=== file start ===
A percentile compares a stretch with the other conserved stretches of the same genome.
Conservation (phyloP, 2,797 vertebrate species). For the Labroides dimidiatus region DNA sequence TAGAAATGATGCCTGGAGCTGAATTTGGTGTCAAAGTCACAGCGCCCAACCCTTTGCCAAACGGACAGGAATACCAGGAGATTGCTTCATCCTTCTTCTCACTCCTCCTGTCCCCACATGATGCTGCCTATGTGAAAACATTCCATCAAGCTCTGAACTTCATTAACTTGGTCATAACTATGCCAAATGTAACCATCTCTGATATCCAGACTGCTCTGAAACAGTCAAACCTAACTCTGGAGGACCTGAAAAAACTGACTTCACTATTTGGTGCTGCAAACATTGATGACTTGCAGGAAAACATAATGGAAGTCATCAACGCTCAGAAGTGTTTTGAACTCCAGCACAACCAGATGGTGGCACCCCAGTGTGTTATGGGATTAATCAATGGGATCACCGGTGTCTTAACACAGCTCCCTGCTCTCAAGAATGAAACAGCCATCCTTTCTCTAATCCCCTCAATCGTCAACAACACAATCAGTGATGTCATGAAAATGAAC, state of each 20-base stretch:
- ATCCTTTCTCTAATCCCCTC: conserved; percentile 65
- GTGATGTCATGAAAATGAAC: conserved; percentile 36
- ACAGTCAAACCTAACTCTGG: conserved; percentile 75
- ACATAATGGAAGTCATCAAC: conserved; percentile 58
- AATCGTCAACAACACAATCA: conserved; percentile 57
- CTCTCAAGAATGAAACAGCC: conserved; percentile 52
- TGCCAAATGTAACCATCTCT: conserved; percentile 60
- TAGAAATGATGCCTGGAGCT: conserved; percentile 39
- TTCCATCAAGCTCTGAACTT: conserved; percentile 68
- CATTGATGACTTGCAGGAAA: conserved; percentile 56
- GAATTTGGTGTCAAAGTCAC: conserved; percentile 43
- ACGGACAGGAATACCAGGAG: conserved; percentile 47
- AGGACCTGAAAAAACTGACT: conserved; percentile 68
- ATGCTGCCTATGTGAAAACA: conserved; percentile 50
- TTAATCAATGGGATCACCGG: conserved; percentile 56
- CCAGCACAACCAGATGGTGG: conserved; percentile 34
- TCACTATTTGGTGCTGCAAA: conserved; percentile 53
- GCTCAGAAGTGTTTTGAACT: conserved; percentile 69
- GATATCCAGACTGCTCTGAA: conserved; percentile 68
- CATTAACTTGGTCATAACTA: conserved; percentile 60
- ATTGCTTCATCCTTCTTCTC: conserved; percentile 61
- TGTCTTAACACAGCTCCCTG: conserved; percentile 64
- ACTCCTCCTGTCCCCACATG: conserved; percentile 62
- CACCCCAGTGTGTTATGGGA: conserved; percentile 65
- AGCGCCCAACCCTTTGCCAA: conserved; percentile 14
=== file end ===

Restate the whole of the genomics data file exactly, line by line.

A percentile compares a stretch with the other conserved stretches of the same genome.
Conservation (phyloP, 2,797 vertebrate species). For the Labroides dimidiatus region DNA sequence TAGAAATGATGCCTGGAGCTGAATTTGGTGTCAAAGTCACAGCGCCCAACCCTTTGCCAAACGGACAGGAATACCAGGAGATTGCTTCATCCTTCTTCTCACTCCTCCTGTCCCCACATGATGCTGCCTATGTGAAAACATTCCATCAAGCTCTGAACTTCATTAACTTGGTCATAACTATGCCAAATGTAACCATCTCTGATATCCAGACTGCTCTGAAACAGTCAAACCTAACTCTGGAGGACCTGAAAAAACTGACTTCACTATTTGGTGCTGCAAACATTGATGACTTGCAGGAAAACATAATGGAAGTCATCAACGCTCAGAAGTGTTTTGAACTCCAGCACAACCAGATGGTGGCACCCCAGTGTGTTATGGGATTAATCAATGGGATCACCGGTGTCTTAACACAGCTCCCTGCTCTCAAGAATGAAACAGCCATCCTTTCTCTAATCCCCTCAATCGTCAACAACACAATCAGTGATGTCATGAAAATGAAC, state of each 20-base stretch:
- ATCCTTTCTCTAATCCCCTC: conserved; percentile 65
- GTGATGTCATGAAAATGAAC: conserved; percentile 36
- ACAGTCAAACCTAACTCTGG: conserved; percentile 75
- ACATAATGGAAGTCATCAAC: conserved; percentile 58
- AATCGTCAACAACACAATCA: conserved; percentile 57
- CTCTCAAGAATGAAACAGCC: conserved; percentile 52
- TGCCAAATGTAACCATCTCT: conserved; percentile 60
- TAGAAATGATGCCTGGAGCT: conserved; percentile 39
- TTCCATCAAGCTCTGAACTT: conserved; percentile 68
- CATTGATGACTTGCAGGAAA: conserved; percentile 56
- GAATTTGGTGTCAAAGTCAC: conserved; percentile 43
- ACGGACAGGAATACCAGGAG: conserved; percentile 47
- AGGACCTGAAAAAACTGACT: conserved; percentile 68
- ATGCTGCCTATGTGAAAACA: conserved; percentile 50
- TTAATCAATGGGATCACCGG: conserved; percentile 56
- CCAGCACAACCAGATGGTGG: conserved; percentile 34
- TCACTATTTGGTGCTGCAAA: conserved; percentile 53
- GCTCAGAAGTGTTTTGAACT: conserved; percentile 69
- GATATCCAGACTGCTCTGAA: conserved; percentile 68
- CATTAACTTGGTCATAACTA: conserved; percentile 60
- ATTGCTTCATCCTTCTTCTC: conserved; percentile 61
- TGTCTTAACACAGCTCCCTG: conserved; percentile 64
- ACTCCTCCTGTCCCCACATG: conserved; percentile 62
- CACCCCAGTGTGTTATGGGA: conserved; percentile 65
- AGCGCCCAACCCTTTGCCAA: conserved; percentile 14